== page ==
There are many sources you can access to raise
cash for your business. This section discusses the pros and cons
of each source. In addition, this section gives you links to existing
web sites listing angel, venture capital and other lending institutions.
||Sites that have listings of
||Some Angel Investor Organizations:
Angel investors are a special breed of investors.
Whereas venture capital firms and funds invest other people's
money in new business, angel investors invest their own money.
Willing to take greater risks, they are the start-up entrepreneur's
best friends. Angels most often assist a company when it may be
little more than an entrepreneurs dream. Frequently, they
offer more than money; serving as coach, mentor, and champion,
and often providing guidance from the point of view of one who
has experience turning ideas into fortunes.
Introductions to angels can generally be arranged
by your CPAs, your lawyers, and investment bankers. Note: you
do not need to hire an investment banker for angel money. Since
the amount will be small, any fee they would earn would be negligible.
Thus, under most circumstances, they will give you a list of angels
they know at no cost to you (with the hopes that you will work
with them in the future).
that have listings of Venture Capitals Firms:
Venture Capitals are a good choice for companies
who are willing to exchange equity in the company in return for
money to grow or expand the business. Venture capital firms often
want a high rate of return(20%+) and will finance the business
with $500,000 to millions. A venture capitalist differs from an
angel investor in terms of wanting greater control of company
and quicker return an investment.
When meeting with potential investors, you will
be pitching your company story to them to get them interested
in you. At the same time, you should be interviewing them to get
an understanding as to whether or not you want to be interested
in them. A quality investor can make invaluable contributions
to your company by helping with key hires, putting you in contact
with key people in your industry, and introducing you to other
investors. This past economic cycle has certainly generated a
lot of horror stories of conflicts between entrepreneurs and investors.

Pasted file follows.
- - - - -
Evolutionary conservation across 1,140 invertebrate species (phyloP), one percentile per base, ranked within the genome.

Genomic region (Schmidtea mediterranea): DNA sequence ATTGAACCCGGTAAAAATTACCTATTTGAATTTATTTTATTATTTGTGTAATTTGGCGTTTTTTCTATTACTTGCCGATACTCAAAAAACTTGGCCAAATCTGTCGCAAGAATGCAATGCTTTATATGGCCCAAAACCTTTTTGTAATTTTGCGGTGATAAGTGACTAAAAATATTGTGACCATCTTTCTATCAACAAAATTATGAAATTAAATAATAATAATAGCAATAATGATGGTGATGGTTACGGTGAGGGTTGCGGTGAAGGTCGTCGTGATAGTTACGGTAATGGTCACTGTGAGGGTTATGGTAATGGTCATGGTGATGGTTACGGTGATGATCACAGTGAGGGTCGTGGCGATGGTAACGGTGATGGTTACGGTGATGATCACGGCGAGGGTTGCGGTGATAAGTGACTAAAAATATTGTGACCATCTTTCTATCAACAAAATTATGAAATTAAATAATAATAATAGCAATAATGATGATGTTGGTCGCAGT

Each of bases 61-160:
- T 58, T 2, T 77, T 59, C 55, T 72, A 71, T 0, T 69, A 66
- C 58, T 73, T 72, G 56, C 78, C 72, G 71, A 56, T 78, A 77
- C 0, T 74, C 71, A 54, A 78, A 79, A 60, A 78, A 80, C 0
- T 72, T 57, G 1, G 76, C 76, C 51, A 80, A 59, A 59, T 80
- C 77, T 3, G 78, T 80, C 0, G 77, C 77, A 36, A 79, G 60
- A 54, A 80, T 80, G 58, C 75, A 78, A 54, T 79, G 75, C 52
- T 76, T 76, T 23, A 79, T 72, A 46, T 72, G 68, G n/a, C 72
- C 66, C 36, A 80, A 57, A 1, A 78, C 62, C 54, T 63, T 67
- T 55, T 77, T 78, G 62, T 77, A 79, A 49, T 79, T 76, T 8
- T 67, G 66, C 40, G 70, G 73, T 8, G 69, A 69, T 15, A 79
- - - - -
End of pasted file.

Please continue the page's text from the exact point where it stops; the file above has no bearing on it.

For sure, most of these relationships started out great once the
initial investment was made, but deteriorated when pressures mounted
due to every day business issues. Make sure to interview executives
at companies that your target firm has invested in. Get their
impression on how your firm acted during "the tough times;"
did they roll up their sleeves and help, or did they sit back
and take shots at the company's management.
There are a lot of quality venture firms out there.
Make sure you find the right one for your company.
When pursuing funding from a venture capital
firm or strategic investor it very important that you hire a good
lawyer to assist you in the negotiation of the term sheet and
the final agreement for your funding. The investors are going
to have their lawyers working to get specific terms and conditions
in the contracts that will allow them to maximize their return
on their investment. You need to make sure that these term and
conditions offer an adequate return for you and your team. A top
notch lawyer can help represent your interests here.
Strategic Investors differ from angel and venture
capital investors in that they are less interested in a financial
return and more interested in the technology you are developing
or the markets you are serving.
to providers of Venture Debt:
Venture debt is essentially a loan with potential
equity upside. Here's how it works: Banks and funds extend loans
to start-ups, usually for working capital and equipment. In addition
to charging 9 to 12 percent on the loan, the lender gets warrants.
Warrants permit the lender to get an equity stake in the company
at a later date. So if the company goes go public or is acquired,
the lender could then exercise the warrants to buy shares at a
previously negotiated price and cash them in as part of the sale
In most cases, venture debt funds do not insist
on collateral or require restrictive convenants.
While there are many firms focusing on traditional
venture capital, there are only a few firms that dedicate funds
to venture debt. Here are a few worth noting.
The U.S Small Business Administration (SBA) was
created to help entrepreneurs fund their new businesses. The SBA
provides a variety of different loans for specific situations.
To learn more about what the SBA can do for you, click on the